Skip to content
Advertisements

The Hunger Games (2012)

May 27, 2012

MY CALL:  This surprisingly mature film presents an admixture of coming-of-age, bravery and family altruism with an intriguing score spot on for mood setting.  Ignore the young adult readership of this film and see it with your best bro, girlfriend or family.  So worth it. [A-]  IF YOU LIKE THIS, WATCH:  For suggestions see my “sidebars” at the end of the article.

“From the Treaty of Treason: In penance for their uprising each district shall offer up a male and female between the ages of 12 and 18 at a public ‘Reaping.’ These tributes shall be delivered to the custody of the Capitol.  And then transferred to a public arena where they will fight to the death, until a lone victor remains. Henceforth and forever more this pageant shall be known as The Hunger Games.”

The future looks grim.  Our story begins with two sisters.  One young (Prim; Willow Shields), suffering from recurring nightmares of being chosen in The Reaping, the other a mid-teen (Katniss; Jennifer Lawrence of Winter’s Bone and X-Men: First Class), struggling to raise and feed her junior.  Residing in what appears to be a destitute Eastern European village, Katniss wanders the forest with her bow in search of their next meal after putting her sister to bed.  Demonstrably a talented huntswoman, she uses the wind and clever tricks to lure her prey into the open.  At home they bathe with buckets and rags and embrace a simple barter economy in which a squirrel can buy you a piece of bread no bigger than your fist or, with consequence, increased odds at The Reaping will garner extra rations.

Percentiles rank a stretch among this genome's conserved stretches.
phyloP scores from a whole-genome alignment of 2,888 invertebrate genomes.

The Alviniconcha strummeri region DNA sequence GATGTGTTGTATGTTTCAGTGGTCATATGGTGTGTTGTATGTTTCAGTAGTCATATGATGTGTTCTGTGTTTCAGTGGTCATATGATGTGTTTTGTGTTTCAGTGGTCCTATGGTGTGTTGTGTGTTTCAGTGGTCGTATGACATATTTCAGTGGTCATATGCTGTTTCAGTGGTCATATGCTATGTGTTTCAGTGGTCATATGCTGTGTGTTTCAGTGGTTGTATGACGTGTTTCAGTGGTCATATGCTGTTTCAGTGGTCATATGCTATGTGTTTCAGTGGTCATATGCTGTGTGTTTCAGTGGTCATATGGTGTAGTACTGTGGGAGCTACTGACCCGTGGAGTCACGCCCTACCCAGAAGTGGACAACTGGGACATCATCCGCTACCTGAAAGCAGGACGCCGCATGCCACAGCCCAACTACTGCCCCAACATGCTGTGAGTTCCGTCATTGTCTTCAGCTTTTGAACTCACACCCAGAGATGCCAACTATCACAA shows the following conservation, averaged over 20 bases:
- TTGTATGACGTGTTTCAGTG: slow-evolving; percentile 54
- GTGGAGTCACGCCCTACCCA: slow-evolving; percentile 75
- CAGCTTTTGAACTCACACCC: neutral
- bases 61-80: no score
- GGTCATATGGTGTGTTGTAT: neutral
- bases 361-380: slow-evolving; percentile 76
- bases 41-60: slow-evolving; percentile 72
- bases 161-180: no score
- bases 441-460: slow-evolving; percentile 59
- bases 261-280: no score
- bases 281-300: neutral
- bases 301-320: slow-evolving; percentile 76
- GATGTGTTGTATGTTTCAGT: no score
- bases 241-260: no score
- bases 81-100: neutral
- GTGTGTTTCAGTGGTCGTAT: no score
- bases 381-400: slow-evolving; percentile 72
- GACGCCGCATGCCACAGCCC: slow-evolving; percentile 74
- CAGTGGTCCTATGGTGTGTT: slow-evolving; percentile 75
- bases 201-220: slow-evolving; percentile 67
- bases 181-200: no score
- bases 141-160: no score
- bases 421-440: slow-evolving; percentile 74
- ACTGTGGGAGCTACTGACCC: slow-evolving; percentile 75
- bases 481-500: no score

Nice jacket, Katniss.

At The Reaping ceremony their worst nightmare comes true when Prim’s name is drawn.  To spare her young, innocent sister, Katniss volunteers as District 12’s tribute in her stead.  It was during this scene that I realized this movie was suited for adults and not just the young adult readership of the books.  The scene was tactful and, emotionally, felt very real.  Katniss is nothing if not credibly heroic;  motherly, protective, brave and altruistic.  After being chosen she shows no fear for anything but the future well-being of Prim and their emotionally vacant, widowed mother.

The Reaping: District 12

“Our lucky winner.  Share a few words with your fans.” –said the zombie fashion queen (Elizabeth Banks), holding the mic.

Stanley Tucci, with highlighted Victorian hair as ridiculous as The Fifth Element’s opera scene boasted, rises above his silly outfit to perform fantastically as the event’s ongoing emcee.  And Wes Bentley (Gone; Ghost Rider) looks ridiculously diabolical with weird facial hair and vest suits, as the promoter and director of the event.  Even more strangely wardrobed is the villainous Elizabeth Banks (Our Idiot Brother; The Next Three Days), a striking purple and powdered pale menace to high society who acts as if the chosen tributes are to be congratulated for their participation.  Woody Harrelson (Friends with Benefits, Rampart), who I normally love, is rather unimpressive as their hesitant, alcoholic mentor and previous Hunger Games victor.  He explains that the best means of survival (i.e., food and shelter) is to get people to like you; to have sponsors.